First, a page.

Figure 1 shows the integration of our SPR sensor (the polished one in the middle) with two other fibers (covered with red cladding jackets) in the body of a smart textile. (The two other fibers in the figure are not sensors, they were simply embedded in the textile to demonstrate our idea of having several distributed sensors in the body of a smart textile.) Although, we here propose to have several dew sensors in textiles to form a distributed smart textile dew sensor, the other fibers can actually be other types of sensors; for example, Bragg grating fiber sensors to detect the temperature or pressure simultaneously. In this paper, our focus is on smart textiles dew sensors that detect dew points using only one plasmonic optical fiber dew sensor.
The remainder of this paper is organized as follows. Section 2 gives an overview of the theory underlying plasmon waves and their sensitivity to water layer formation on top of the gold layer. This is followed by a look at dew formation and evaporation. Section 3 discusses how dew formation and humidity are sensed using our proposed SPR sensor and presents our SPR measurement results.
2.1 SPR and depth probe
SPR is excited by an electromagnetic (EM) field perpendicular to a metal surface at the phase-matching point between an electron and an optical wave. In a gold layer coated on the polished surface of an optical fiber, this phase-matching occurs when the propagation constant of a guided mode of the optical fiber is equal to that of the SPR . Each plasmon wave has a depth probe indicating how far the plasmon field penetrates to the dielectric adjacent to the metal surface. We briefly explain the general formulation for surface plasmon and depth probe in a plasmonic sensor to give a better understanding of our dew sensing method and its relation to plasmonic depth probe. Surface plasmon waves are surface electromagnetic waves that propagate parallel to a metal/dielectric interface, represented asFigure 2(a) shows an SPR electric field at λ = 800 nm inside both metal and dielectric. This figure illustrates the depth probe where the tail of the plasmonic field diminishes gradually in the dielectric. This means that the SPR can sense the dielectric index change very close to the metal/dielectric boundary.Fig. 2(b), the penetration depth is a few hundred nanometers; thus, surface plasmon depth probes are extremely sensitive to changes in the refractive index (or ε) of dielectrics that are very close to the metal/dielectric boundary. This characteristic enables us to design a very sensitive dew sensor based on SPR, especially when the dielectric index varies from the index of air (~1) to the index of water (~1.33), which are huge variations compared to the sensitivity of surface plasmon sensors, thus enabling us to immediately measure very tiny changes in the thickness of the water layer due to dew condensation on the surface of the metal.
2.2 Dew formation and evaporation
Relative humidity (RH) is one of the most important parameters in dew formation theory. It is defined as the ratio of water partial pressure (H2O), e, to saturated water vapor pressure es(T), at a given temperature (T), and can be defined as32]:
Figure 3 depicts the correlation between RH and T in the temperature range 10 °C to 50 °C. The dashed-line black curve shows that RH decreases as the air temperature increases. Equation (6) is a Magnus formula to calculate the dew point temperature (TD) using the known temperature (T) and RH of an air parcel in the medium adjacent to the surface :34], Eq. (7) can be used to estimate the evaporation rate, which in turn can be compared to direct measurements:35], in which ra (s.m−1) is aerodynamic constant, ρ(kg/m3) is air density. cp (J kg−1 K−1) is air specific heat, γ is the psychometric constant, T (K) is the air temperature, and e (pa) is vapor pressure—with subscript s indicating saturation.Fig. 3, blue solid curve, depicts the evaporation rate vs temperature plotted using Eq. (8). The evaporation rate increases with the temperature of the air in the medium adjacent to a wet surface.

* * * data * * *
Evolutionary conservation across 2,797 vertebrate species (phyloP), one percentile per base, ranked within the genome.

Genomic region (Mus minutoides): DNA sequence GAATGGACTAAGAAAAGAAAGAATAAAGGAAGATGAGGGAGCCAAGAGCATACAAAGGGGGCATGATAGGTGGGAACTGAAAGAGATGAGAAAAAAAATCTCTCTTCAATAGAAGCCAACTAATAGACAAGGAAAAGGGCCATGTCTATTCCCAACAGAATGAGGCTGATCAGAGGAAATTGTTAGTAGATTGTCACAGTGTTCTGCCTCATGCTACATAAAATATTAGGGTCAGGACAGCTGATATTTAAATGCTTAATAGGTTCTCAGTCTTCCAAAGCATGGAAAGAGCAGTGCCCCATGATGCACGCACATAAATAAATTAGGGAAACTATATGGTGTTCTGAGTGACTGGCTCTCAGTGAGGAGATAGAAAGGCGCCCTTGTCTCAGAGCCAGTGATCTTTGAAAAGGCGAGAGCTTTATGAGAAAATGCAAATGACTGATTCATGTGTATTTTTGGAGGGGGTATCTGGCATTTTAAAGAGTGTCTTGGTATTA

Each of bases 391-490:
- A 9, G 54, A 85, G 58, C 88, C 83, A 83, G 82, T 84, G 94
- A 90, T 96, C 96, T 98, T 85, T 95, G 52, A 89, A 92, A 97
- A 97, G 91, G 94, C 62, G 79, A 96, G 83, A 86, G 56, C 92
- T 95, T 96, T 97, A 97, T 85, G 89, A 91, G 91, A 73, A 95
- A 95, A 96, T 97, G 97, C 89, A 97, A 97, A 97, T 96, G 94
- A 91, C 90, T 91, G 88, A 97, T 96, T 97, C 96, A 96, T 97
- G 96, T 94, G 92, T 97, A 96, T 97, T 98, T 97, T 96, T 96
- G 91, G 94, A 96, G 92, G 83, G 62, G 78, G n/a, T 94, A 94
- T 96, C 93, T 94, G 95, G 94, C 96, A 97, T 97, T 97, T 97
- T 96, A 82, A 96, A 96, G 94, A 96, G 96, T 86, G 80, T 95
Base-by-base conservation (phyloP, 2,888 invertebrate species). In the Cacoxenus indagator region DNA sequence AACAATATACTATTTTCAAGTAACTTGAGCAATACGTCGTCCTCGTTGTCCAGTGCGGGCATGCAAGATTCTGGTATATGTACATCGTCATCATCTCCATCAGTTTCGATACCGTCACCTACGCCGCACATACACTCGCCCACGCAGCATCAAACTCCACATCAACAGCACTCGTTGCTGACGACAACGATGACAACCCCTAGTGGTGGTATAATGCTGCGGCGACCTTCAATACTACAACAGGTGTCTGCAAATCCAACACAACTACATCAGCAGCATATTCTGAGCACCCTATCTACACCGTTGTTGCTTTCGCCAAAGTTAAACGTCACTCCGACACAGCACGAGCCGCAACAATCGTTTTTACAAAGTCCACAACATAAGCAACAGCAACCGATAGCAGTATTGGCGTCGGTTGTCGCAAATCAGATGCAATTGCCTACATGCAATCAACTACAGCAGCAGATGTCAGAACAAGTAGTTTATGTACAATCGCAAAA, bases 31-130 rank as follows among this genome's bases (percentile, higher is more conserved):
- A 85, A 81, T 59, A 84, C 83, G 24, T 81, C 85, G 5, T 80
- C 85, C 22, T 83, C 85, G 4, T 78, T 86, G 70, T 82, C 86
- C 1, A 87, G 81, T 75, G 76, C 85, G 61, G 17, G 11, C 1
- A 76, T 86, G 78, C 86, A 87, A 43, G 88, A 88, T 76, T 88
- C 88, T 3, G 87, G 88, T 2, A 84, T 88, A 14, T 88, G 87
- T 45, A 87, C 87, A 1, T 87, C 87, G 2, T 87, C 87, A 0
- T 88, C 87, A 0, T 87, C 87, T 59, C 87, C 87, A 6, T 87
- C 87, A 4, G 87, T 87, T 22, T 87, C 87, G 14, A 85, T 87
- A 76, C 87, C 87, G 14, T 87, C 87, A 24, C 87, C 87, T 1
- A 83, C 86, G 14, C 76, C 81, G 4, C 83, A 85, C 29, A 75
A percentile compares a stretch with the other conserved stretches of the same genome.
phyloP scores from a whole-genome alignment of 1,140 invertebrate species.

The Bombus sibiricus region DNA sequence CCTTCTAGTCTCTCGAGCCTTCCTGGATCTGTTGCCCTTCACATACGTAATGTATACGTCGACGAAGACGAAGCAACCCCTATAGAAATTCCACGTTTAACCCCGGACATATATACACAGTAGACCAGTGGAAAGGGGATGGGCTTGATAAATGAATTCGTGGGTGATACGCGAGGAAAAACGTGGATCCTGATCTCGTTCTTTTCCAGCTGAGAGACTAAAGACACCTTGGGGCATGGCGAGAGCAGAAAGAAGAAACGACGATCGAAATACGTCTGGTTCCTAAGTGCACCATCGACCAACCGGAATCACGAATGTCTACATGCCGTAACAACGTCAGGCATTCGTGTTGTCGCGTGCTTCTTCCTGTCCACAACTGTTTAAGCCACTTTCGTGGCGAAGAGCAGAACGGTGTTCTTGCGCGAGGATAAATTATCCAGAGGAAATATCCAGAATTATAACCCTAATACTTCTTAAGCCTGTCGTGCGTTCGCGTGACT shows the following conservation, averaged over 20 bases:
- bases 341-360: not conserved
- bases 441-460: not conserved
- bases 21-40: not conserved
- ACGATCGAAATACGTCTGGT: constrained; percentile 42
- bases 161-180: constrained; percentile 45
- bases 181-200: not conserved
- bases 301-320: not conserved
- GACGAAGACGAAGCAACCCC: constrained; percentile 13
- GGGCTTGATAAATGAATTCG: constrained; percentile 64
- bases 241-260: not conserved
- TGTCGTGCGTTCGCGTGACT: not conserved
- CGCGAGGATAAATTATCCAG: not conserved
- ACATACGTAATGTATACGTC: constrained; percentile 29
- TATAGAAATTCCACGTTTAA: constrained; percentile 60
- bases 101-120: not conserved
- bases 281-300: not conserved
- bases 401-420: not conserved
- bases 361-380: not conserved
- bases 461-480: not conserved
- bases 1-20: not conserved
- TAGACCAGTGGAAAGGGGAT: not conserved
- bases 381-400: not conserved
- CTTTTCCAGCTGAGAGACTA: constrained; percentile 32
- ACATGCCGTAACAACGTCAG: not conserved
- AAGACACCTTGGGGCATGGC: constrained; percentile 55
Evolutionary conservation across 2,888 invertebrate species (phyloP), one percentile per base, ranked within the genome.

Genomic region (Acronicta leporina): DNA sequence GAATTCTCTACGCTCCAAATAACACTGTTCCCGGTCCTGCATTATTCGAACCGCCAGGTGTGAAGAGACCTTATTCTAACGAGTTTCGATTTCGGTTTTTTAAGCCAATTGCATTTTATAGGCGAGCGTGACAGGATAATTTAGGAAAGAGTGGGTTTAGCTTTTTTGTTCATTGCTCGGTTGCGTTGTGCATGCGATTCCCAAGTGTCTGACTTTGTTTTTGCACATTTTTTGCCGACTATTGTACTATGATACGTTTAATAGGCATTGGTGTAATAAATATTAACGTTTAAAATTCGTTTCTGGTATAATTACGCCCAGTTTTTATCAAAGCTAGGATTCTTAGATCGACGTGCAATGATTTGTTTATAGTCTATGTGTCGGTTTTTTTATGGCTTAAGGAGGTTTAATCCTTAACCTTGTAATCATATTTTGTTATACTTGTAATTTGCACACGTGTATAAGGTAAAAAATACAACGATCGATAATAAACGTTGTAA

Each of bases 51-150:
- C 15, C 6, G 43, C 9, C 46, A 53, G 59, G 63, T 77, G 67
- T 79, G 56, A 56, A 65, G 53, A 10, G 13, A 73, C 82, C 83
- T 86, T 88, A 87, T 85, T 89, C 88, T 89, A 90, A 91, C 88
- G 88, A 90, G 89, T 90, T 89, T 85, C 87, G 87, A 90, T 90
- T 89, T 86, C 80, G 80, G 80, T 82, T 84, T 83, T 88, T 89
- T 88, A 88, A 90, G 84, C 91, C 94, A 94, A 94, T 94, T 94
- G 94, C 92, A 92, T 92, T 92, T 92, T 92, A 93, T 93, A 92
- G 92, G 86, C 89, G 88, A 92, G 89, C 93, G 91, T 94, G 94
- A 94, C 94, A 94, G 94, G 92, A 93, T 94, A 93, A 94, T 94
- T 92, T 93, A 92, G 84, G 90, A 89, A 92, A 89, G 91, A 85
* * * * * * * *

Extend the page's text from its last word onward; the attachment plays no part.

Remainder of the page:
In our sensor, condensation and evaporation will happen in the environment adjacent to a metal surface, where the plasmon waves are excited by the optical power. Thus, to give an illustration of the dew point and evaporation rate at our SPR sensor, we start with a simulation showing excited plasmons and a depth probe. Figure 4(a) shows a cross section of our fiber optic SPR dew sensor with the plasmon waves excited on top of the gold layer, coated on the side-polished surface. In this simulation, the fundamental core mode excites surface plasmons at 632 nm, while we consider 250 nm of dew (water) formed on top of the 45 nm gold layer. Because surface plasmon sensors are very sensitive to any tiny change in the thickness of the water layer (~10 nm), it is possible to measure any tiny condensation or evaporation in the sensing area by measuring the plasmonic loss.
Figure 4(b) depicts schematics of the sensing area and its adjacent air environment. Because of the temperature difference between the surface and the air, a temperature gradient exists between adjacent environment (T) and the gold surface (TS), as well as a humidity gradient in air between the environment (RH ˂ 100%) and the gold layer (RH = 100%), where dew can be formed. No dew forms on the gold surface as long as the temperature of the gold surface (TS) is greater than that of the dew point of the adjacent environment (TD). We assume that dew forms in consecutive layers on the gold surface while Ts becomes equal or less than TD. In the next section, we experimentally demonstrate and discuss how the SPR method is used to sense the dew formation and evaporation phenomena on the gold layer.